A Proper German Supper?

November 13, 2007
Rausse Housie
7 PM

Christa has convinced me that we need to prepare a German dinner in honor of Gabriele’s birthday; of course he does not want to celebrate his birthday, so instead we pretend we are celebrating German food. After detailing the magic of spaetzle and rolladen, I decide to head in that direction.

For the life of me I can’t remember the cut of meat I bought for ‘my first rolladen’ in Brooklyn. I have checked my notes from a lovely woman named Vera Traut whom I met at a chef’s dinner at Savoy featuring Joel Salatin; the only notation on the cut is ‘bresaola’, which is an Italian term for air-dried beef belly that is typically rolled and sliced. Given that I have a brisket from Retreat Farm in my freezer, I pull that out and plan on making it work. Once thawed, I slice it horizontally which yields a single piece of meet that is 18 inches long and about ¾ inch thick. I slather it with whole grain mustard, slivered onions, magic bacon (Nueske’s, of course), and a combination of dill and sweet pickles. I carefully roll it up and tie it with twine; the roll is about 5 inches tall and 8 inches long and looks a bit intimidating. I drop it into a dutch oven and pack it around with other ingredients like onion, bay leaf, celery, and carrot. I measure out the spaetzle ingredients (from ‘the Joy of Cooking’) and then pack a bag of odds and ends that I hope will turn everything delicious: fermenting apple cider from Vintage Virginia, a head of red cabbage, the rest of the bacon, some Jamaican nutmeg, fresh apples, etc.

When we arrive Christa begins prep on a simple lentil and frankfurter soup; she chops mirepoix and sautees them, then adds lentils and water and broth and brings it to a boil. While that is happening she starts on her famous apple tart; she peels and cores apples and seasons them with all sorts of good stuff (including her secret ingredient, which I am not at liberty to divulge). I brown the rolladen in the dutch oven, then deglaze with copious amounts of red wine and red wine vinegar and add vegetables and broth and salt and bay. The lid goes on and into the oven with you – goodnight. While the rolladen cooks I slice the red cabbage, and sautee it with a tart apple and some slivered onion and cloves. I add bay, bacon, and the fermenting apple cider and let it simmer, covered, for a while. When the time comes for it’s final seasoning I want more apple flavor; Tim pulls out a teardrop shaped green bottle of homemade apple cider vinegar, and gasps as I taste it. Gasp indeed. The vinegar is so sharp and fragrant that it seems spicy; the sourness only comes through after my mouth stops reeling. I empty a shot into the cabbage, and add more salt.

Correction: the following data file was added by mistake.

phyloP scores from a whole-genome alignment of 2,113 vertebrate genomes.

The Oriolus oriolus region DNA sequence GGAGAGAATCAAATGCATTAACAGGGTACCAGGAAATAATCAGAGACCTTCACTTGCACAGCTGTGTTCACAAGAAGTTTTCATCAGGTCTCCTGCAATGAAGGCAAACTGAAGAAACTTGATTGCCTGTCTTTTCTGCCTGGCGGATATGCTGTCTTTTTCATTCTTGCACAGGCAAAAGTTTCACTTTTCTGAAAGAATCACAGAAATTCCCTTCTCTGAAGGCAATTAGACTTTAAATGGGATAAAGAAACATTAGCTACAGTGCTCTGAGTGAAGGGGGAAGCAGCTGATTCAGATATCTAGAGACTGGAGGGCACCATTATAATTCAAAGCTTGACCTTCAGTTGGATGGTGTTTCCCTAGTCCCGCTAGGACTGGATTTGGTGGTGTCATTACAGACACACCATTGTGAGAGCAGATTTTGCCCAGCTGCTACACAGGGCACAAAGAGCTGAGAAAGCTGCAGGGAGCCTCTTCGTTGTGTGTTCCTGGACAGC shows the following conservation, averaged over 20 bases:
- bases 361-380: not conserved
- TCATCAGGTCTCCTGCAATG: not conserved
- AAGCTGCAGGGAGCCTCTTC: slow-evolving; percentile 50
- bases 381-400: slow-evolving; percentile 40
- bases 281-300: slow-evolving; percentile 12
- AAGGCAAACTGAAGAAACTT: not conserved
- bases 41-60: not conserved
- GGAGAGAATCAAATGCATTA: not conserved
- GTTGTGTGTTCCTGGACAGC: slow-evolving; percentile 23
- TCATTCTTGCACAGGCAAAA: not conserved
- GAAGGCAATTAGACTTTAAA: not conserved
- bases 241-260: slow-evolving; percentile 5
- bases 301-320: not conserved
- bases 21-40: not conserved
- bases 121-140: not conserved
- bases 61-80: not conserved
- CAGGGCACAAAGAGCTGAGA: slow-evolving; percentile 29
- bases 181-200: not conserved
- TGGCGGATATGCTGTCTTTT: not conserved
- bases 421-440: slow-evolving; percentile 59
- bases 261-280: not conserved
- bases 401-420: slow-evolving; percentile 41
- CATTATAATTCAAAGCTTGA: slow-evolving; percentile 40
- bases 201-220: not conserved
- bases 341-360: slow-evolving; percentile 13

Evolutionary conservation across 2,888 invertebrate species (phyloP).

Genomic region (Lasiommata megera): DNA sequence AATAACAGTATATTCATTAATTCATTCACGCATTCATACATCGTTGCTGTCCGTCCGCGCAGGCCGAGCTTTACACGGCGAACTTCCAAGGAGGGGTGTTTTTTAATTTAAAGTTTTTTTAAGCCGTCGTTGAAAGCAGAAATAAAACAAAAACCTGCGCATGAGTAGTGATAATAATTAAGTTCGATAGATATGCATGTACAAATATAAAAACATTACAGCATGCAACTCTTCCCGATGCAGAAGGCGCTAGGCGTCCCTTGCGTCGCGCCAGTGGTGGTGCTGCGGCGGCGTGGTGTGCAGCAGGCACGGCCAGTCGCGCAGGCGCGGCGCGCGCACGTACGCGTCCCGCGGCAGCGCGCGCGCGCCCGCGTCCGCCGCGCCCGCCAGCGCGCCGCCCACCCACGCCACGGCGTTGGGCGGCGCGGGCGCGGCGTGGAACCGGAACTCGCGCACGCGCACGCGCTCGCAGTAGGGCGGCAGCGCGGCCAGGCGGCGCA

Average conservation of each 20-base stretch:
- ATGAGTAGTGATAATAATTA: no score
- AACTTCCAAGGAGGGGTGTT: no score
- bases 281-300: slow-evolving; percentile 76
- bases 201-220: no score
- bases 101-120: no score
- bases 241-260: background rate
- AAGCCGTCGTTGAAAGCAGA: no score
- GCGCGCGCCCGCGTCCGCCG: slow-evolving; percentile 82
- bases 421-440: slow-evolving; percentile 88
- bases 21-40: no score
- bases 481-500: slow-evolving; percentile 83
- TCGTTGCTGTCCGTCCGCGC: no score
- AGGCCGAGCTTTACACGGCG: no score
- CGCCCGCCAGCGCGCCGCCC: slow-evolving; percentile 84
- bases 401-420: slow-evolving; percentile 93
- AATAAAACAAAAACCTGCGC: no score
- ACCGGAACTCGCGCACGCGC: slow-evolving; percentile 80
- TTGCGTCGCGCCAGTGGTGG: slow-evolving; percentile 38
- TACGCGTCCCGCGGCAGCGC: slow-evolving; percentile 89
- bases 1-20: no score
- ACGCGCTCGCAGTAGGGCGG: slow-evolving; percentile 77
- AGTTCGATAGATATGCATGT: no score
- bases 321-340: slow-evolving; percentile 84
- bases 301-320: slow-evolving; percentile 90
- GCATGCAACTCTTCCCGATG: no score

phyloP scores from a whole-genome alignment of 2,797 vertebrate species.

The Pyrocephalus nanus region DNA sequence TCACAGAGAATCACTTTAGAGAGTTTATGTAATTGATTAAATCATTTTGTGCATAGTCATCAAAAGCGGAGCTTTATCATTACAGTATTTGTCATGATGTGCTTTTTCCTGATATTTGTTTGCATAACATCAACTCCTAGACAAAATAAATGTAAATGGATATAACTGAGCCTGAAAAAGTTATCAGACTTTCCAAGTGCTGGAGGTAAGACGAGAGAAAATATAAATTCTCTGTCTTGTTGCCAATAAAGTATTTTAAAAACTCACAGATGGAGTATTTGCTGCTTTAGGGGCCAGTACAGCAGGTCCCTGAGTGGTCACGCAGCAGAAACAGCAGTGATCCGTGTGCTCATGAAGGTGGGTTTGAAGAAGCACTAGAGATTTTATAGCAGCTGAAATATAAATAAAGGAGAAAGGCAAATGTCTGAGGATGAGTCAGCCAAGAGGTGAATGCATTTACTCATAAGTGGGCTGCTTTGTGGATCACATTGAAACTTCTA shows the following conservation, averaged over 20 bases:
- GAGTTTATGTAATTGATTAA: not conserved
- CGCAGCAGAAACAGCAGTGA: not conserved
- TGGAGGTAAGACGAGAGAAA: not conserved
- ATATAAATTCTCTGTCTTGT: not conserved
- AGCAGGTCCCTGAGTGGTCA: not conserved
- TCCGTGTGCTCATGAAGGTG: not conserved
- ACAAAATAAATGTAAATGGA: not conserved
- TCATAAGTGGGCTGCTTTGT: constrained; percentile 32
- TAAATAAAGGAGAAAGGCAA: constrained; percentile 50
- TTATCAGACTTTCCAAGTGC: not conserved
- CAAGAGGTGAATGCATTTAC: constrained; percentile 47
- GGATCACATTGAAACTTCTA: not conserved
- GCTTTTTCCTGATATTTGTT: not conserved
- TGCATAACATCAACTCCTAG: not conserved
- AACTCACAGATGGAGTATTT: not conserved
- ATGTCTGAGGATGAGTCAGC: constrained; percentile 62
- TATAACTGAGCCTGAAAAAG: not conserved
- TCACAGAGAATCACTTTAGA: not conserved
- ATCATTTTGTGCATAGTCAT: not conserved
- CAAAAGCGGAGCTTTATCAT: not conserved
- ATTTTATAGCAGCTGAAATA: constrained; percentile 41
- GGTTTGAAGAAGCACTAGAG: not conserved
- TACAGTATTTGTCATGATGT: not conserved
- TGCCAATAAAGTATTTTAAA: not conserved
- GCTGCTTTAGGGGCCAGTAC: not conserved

We begin the spaetzle, but not without a benediction. Each time I have made this german noodle dish I have fallen in love with the irregularly shaped noodles, mixed of simple ingredients and cooked in salted water (or magical Polyface chicken broth, if available) and finally tossed in butter and parsley. However, I have always had a helper to provide the muscle that it takes to force the loose dough through a colander, and the mess afterwards (dried dough in and around the colander, a sticky spatula, and usually many drips) answers the question of ‘why not spaetzle everyday?’. We seek the Moulin, or mouli, or food mill – I have never had one at hand for spaetzle, but it just may be the breakthrough we need. Aha! There is a special attachment that seems perfectly suited to our task – feeling good about the project now. Tim is in charge and quivering with excitement like a puppy; we mix the dough and begin the process. The mouli is indeed just the thing, and sits tidily suspended above the simmering stock. No mess, no fuss. We toss the spaetzle in butter and parsley, cover it, and sit down for soup.

The soup is fantastic, hearty and yummy and punctuated with hotdogs (excuse me – franks). The spaetzle is delicious, although a bit gummy from sitting after being cooked; the rolladen is toughish but has good flavor and (of course) provided us with a delicious gravy to smear around our spaetzle. In hindsight I should have tenderized the meat and flattened it out a bit; I don’t think brisket is ideal for this application because it really needs to be cooked for so long that the bacon and pickles would lose their patience and give up their fun character. The surprise scene stealer is the red cabbage, which is succulent and tangy (thanks to the vinegar). I am told it was so popular that my recipe made an appearance at a vinegarmaking class that Gabriele teaches.

Peace and love through the judicious preparation of red cabbage? Don’t forget the bacon, the fermenting apple cider, and the homemade vinegar.


~ by a local notion on December 3, 2007.

One Response to “A Proper German Supper?”

  1. Как обычно, афтар нетипично написал!

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